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Hepatitis C and Stigma

Hepatitis C is a widely stigmatised illness, people living with hep C are highly likely to experience stigma in many areas in their lives but can often experience this within healthcare settings.

Living with an illness that carries a social stigma can often lead to feelings of isolation and depression. The fact that Hepatitis C has stigma attached to it can be a barrier to people engaging in testing and treatment.

What is Stigma?

Stigma is a process where a person is negatively judged and devalued because of a particular characteristic. Judgments are interpersonal but can also involve self-judgments or media portrayals – all of which may create discriminatory behaviour.  The discriminatory behaviour a person experiences can then negatively impact on the care they receive.

Why is Hep C Stigmatised?

Hep C is stigmatised because it is a contagious illness and is associated with illicit intravenous (IV) drug use.  Fears about transmission, fuelled by misinformation about Hepatitis C, combined with moral judgments about drug use can lead to judgments that people living with Hepatitis C are “less worthy” of help.

Discrimination occurs when someone is treated differently because of a condition they have, for example, inappropriate precautions taken against an infection in health care settings, or, when people are treated differently by colleagues, friends and family due to irrational fears around infection.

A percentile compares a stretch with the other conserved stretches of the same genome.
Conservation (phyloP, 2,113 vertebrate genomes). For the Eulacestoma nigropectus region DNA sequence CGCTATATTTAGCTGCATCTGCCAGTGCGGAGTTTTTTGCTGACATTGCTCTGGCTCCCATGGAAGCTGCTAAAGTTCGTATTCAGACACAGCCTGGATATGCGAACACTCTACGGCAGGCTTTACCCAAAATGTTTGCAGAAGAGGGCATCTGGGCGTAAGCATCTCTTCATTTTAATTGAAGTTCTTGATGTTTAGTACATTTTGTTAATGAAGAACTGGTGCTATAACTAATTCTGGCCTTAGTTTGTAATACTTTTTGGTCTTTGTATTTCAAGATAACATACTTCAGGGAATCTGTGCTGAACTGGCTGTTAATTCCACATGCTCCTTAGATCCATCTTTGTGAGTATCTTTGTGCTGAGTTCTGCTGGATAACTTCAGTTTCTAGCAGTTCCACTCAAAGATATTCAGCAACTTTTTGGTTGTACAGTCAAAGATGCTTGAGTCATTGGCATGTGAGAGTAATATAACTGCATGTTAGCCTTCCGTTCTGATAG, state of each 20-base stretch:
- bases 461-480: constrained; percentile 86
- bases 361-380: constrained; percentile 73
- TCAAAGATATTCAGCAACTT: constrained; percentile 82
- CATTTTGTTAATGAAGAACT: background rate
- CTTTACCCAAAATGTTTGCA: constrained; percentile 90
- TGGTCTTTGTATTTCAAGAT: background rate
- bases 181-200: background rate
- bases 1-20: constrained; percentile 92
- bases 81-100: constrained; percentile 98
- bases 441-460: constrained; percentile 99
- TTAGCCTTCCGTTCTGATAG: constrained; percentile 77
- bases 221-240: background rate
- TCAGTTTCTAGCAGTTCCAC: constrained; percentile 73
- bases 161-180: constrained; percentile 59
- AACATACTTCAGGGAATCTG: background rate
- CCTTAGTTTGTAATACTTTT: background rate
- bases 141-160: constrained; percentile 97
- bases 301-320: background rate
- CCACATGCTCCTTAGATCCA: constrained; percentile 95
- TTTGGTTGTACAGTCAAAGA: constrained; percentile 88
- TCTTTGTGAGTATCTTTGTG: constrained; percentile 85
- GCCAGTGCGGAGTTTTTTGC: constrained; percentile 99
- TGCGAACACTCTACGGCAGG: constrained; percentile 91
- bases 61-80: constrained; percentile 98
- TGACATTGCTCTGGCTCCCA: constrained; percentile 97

My Story (experience):

My name is Tony Mullaney. I have recently come into post with the Hep C U Later team as the Training and Development Coordinator. I have extensive experience of substance use, living with the Hepatitis C virus and in later years, recovery.

My drug using history pre-dates needle and syringe programs and the re-use and sharing of equipment was commonplace.

My experiences with the stigma associated with Hep C:

My first diagnosis of a disorder effecting my liver was during a hospital admission in the late 1980s when I was informed that I had a condition called Hepatitis None-A None-B.  At the time this had little relevance to me and was just seen as another consequence of my drug use. In 1992 during another admission to hospital I was informed I had the hep C virus. I was routinely informed by a nurse who casually stated, “you know you have hep C right?”  Once I was diagnosed the hospital cleaning staff refused to clean my room as I had open wounds and nursing staff in full PPE (masks, aprons and gloves) would carry out cleaning duties.

Later in 1992 I made a visit to my family dentist, as I thought it was the right thing to do, I disclosed my Hep C status to my dentist. On completion of the work, I was informed by the dentist I would no longer be treated at his practice because he was not comfortable treating someone with the Hep C virus.